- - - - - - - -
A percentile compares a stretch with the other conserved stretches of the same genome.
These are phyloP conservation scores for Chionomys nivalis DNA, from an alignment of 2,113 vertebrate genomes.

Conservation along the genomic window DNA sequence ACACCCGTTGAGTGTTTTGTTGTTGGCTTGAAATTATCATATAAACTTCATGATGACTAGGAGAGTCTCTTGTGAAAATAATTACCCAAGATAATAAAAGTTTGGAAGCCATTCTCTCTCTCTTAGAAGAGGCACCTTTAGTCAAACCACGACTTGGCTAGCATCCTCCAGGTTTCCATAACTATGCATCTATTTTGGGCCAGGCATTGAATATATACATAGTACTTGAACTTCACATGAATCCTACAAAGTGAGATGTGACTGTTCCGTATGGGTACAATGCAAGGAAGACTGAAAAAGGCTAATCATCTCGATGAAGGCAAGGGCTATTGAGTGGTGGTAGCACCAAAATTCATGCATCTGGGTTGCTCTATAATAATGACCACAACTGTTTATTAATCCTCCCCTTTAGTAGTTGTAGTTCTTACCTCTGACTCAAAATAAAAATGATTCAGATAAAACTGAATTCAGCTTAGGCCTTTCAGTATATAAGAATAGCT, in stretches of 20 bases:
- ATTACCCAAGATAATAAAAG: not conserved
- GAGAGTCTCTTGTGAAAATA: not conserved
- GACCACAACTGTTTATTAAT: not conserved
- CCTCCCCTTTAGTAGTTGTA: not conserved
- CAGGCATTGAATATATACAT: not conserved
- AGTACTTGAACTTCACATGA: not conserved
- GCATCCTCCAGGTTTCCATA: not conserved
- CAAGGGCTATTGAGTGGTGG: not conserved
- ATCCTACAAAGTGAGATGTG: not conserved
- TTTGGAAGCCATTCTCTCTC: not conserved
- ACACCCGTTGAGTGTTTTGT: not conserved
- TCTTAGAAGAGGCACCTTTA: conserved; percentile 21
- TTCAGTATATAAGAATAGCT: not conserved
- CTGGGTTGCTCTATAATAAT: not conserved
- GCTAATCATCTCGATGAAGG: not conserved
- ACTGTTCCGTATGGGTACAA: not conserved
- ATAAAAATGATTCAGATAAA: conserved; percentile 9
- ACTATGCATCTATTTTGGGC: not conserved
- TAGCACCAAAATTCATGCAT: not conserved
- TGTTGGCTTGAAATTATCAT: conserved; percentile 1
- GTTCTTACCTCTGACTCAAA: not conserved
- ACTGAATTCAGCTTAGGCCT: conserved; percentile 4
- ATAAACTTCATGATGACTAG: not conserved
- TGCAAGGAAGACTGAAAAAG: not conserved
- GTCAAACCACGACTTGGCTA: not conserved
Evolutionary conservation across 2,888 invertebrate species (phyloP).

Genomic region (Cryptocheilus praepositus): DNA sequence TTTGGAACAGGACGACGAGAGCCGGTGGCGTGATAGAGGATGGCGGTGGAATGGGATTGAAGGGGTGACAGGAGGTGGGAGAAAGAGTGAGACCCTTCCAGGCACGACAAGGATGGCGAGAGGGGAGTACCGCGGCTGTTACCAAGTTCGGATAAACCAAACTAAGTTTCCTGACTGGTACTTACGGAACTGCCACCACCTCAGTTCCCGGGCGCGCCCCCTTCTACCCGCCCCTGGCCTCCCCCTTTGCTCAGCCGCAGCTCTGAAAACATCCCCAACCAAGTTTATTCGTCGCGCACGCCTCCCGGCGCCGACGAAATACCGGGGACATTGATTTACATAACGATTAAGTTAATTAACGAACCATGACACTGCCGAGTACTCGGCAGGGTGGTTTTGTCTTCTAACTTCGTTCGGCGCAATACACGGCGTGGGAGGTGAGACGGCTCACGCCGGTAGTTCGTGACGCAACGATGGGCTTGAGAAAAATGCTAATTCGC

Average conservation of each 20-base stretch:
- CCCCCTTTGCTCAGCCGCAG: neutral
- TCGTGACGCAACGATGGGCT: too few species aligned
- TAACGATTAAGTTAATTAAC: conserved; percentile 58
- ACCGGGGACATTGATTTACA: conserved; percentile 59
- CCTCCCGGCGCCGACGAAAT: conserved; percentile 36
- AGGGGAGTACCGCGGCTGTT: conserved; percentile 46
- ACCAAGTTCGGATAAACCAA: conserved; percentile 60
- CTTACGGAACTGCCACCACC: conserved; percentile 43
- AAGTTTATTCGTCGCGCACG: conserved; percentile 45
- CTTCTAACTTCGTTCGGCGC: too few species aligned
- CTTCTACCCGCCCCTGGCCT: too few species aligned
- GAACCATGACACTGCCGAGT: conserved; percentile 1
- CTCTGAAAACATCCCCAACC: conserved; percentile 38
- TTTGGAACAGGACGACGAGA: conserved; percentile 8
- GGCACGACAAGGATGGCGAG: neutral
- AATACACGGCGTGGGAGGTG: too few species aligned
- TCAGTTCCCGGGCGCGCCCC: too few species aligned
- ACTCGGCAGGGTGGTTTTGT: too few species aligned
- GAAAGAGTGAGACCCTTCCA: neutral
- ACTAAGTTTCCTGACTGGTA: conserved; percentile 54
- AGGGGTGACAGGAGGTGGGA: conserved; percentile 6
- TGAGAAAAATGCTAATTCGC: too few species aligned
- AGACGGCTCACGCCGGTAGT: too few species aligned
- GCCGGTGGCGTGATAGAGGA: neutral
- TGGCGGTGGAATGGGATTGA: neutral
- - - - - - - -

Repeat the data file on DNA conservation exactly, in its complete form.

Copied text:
A percentile compares a stretch with the other conserved stretches of the same genome.
These are phyloP conservation scores for Chionomys nivalis DNA, from an alignment of 2,113 vertebrate genomes.

Conservation along the genomic window DNA sequence ACACCCGTTGAGTGTTTTGTTGTTGGCTTGAAATTATCATATAAACTTCATGATGACTAGGAGAGTCTCTTGTGAAAATAATTACCCAAGATAATAAAAGTTTGGAAGCCATTCTCTCTCTCTTAGAAGAGGCACCTTTAGTCAAACCACGACTTGGCTAGCATCCTCCAGGTTTCCATAACTATGCATCTATTTTGGGCCAGGCATTGAATATATACATAGTACTTGAACTTCACATGAATCCTACAAAGTGAGATGTGACTGTTCCGTATGGGTACAATGCAAGGAAGACTGAAAAAGGCTAATCATCTCGATGAAGGCAAGGGCTATTGAGTGGTGGTAGCACCAAAATTCATGCATCTGGGTTGCTCTATAATAATGACCACAACTGTTTATTAATCCTCCCCTTTAGTAGTTGTAGTTCTTACCTCTGACTCAAAATAAAAATGATTCAGATAAAACTGAATTCAGCTTAGGCCTTTCAGTATATAAGAATAGCT, in stretches of 20 bases:
- ATTACCCAAGATAATAAAAG: not conserved
- GAGAGTCTCTTGTGAAAATA: not conserved
- GACCACAACTGTTTATTAAT: not conserved
- CCTCCCCTTTAGTAGTTGTA: not conserved
- CAGGCATTGAATATATACAT: not conserved
- AGTACTTGAACTTCACATGA: not conserved
- GCATCCTCCAGGTTTCCATA: not conserved
- CAAGGGCTATTGAGTGGTGG: not conserved
- ATCCTACAAAGTGAGATGTG: not conserved
- TTTGGAAGCCATTCTCTCTC: not conserved
- ACACCCGTTGAGTGTTTTGT: not conserved
- TCTTAGAAGAGGCACCTTTA: conserved; percentile 21
- TTCAGTATATAAGAATAGCT: not conserved
- CTGGGTTGCTCTATAATAAT: not conserved
- GCTAATCATCTCGATGAAGG: not conserved
- ACTGTTCCGTATGGGTACAA: not conserved
- ATAAAAATGATTCAGATAAA: conserved; percentile 9
- ACTATGCATCTATTTTGGGC: not conserved
- TAGCACCAAAATTCATGCAT: not conserved
- TGTTGGCTTGAAATTATCAT: conserved; percentile 1
- GTTCTTACCTCTGACTCAAA: not conserved
- ACTGAATTCAGCTTAGGCCT: conserved; percentile 4
- ATAAACTTCATGATGACTAG: not conserved
- TGCAAGGAAGACTGAAAAAG: not conserved
- GTCAAACCACGACTTGGCTA: not conserved
Evolutionary conservation across 2,888 invertebrate species (phyloP).

Genomic region (Cryptocheilus praepositus): DNA sequence TTTGGAACAGGACGACGAGAGCCGGTGGCGTGATAGAGGATGGCGGTGGAATGGGATTGAAGGGGTGACAGGAGGTGGGAGAAAGAGTGAGACCCTTCCAGGCACGACAAGGATGGCGAGAGGGGAGTACCGCGGCTGTTACCAAGTTCGGATAAACCAAACTAAGTTTCCTGACTGGTACTTACGGAACTGCCACCACCTCAGTTCCCGGGCGCGCCCCCTTCTACCCGCCCCTGGCCTCCCCCTTTGCTCAGCCGCAGCTCTGAAAACATCCCCAACCAAGTTTATTCGTCGCGCACGCCTCCCGGCGCCGACGAAATACCGGGGACATTGATTTACATAACGATTAAGTTAATTAACGAACCATGACACTGCCGAGTACTCGGCAGGGTGGTTTTGTCTTCTAACTTCGTTCGGCGCAATACACGGCGTGGGAGGTGAGACGGCTCACGCCGGTAGTTCGTGACGCAACGATGGGCTTGAGAAAAATGCTAATTCGC

Average conservation of each 20-base stretch:
- CCCCCTTTGCTCAGCCGCAG: neutral
- TCGTGACGCAACGATGGGCT: too few species aligned
- TAACGATTAAGTTAATTAAC: conserved; percentile 58
- ACCGGGGACATTGATTTACA: conserved; percentile 59
- CCTCCCGGCGCCGACGAAAT: conserved; percentile 36
- AGGGGAGTACCGCGGCTGTT: conserved; percentile 46
- ACCAAGTTCGGATAAACCAA: conserved; percentile 60
- CTTACGGAACTGCCACCACC: conserved; percentile 43
- AAGTTTATTCGTCGCGCACG: conserved; percentile 45
- CTTCTAACTTCGTTCGGCGC: too few species aligned
- CTTCTACCCGCCCCTGGCCT: too few species aligned
- GAACCATGACACTGCCGAGT: conserved; percentile 1
- CTCTGAAAACATCCCCAACC: conserved; percentile 38
- TTTGGAACAGGACGACGAGA: conserved; percentile 8
- GGCACGACAAGGATGGCGAG: neutral
- AATACACGGCGTGGGAGGTG: too few species aligned
- TCAGTTCCCGGGCGCGCCCC: too few species aligned
- ACTCGGCAGGGTGGTTTTGT: too few species aligned
- GAAAGAGTGAGACCCTTCCA: neutral
- ACTAAGTTTCCTGACTGGTA: conserved; percentile 54
- AGGGGTGACAGGAGGTGGGA: conserved; percentile 6
- TGAGAAAAATGCTAATTCGC: too few species aligned
- AGACGGCTCACGCCGGTAGT: too few species aligned
- GCCGGTGGCGTGATAGAGGA: neutral
- TGGCGGTGGAATGGGATTGA: neutral